Making Rocks
Jim Webster
Here's what I do!
Intro
Step 1
Step 2
Step 3
Visit Jim's Lab
Step 3: Make a Magma Chamber
What was it like deep in the magma chamber when the pumice formed? What was the temperature? What was the pressure?

We experiment with different conditions until we have re-created the same rock. Then, we will know more about what it was like deep inside the magma chamber, before the volcano erupted.

FIRST, we prepare a mini-magma chamber
We combine all of the ingredients needed to make our own rock.

• We crush some of the pumice we collected into a fine powder.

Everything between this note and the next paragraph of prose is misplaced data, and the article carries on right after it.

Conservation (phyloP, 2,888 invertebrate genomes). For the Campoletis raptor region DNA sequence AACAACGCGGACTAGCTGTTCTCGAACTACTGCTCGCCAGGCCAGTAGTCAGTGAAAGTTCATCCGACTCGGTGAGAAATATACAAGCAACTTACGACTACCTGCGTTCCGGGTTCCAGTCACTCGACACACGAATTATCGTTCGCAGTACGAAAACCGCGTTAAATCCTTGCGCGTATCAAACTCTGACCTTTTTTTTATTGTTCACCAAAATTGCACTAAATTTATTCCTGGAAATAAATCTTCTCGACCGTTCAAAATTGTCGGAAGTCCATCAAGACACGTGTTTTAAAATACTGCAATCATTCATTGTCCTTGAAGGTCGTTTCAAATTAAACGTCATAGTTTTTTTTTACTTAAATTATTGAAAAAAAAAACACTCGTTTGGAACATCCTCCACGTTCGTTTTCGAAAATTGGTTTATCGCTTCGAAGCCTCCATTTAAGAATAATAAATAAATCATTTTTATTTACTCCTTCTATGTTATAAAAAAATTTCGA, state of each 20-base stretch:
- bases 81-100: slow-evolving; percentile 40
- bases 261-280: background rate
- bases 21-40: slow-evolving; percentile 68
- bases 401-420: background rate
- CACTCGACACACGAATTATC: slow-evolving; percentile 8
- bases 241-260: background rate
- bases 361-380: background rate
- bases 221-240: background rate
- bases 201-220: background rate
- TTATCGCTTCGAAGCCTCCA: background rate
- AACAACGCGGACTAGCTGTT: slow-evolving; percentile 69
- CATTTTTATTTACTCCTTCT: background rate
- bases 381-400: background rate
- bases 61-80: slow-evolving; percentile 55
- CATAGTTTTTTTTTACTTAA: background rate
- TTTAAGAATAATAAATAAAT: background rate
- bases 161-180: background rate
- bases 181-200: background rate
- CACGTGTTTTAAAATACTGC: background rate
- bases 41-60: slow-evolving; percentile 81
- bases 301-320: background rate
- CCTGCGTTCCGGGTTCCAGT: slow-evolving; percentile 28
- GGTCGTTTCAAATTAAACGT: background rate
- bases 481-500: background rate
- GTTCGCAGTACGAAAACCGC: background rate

• This goes into a tiny gold capsule, with some gas we added.

• Then, we seal it tight so the gas does not escape.


Mini-magma chamber

SECOND, we turn it into magma...and make a rock!
We put our capsule, or mini-magma chamber, under some pretty extreme conditions.

• We heat the sample to about 800 degrees C (1500 degrees F.) That's about three times hotter than your oven gets.

• We set the pressure to about 2000 bars. This is equal to the pressure exerted by the Earth about 4 1/2 miles deep.

• After the machine runs for several days, we shut it off so the magma cools quickly and hardens into glass.


Magma machine
THIRD, we analyze our new rock.
If it has the same amount of gas as the original rock, we know we chose the right temperature and pressure. If not, we try again.

It can take many experiments to discover the same conditions as the original magma chamber. But, every time that we do it, we are learning more about what makes volcanoes explode.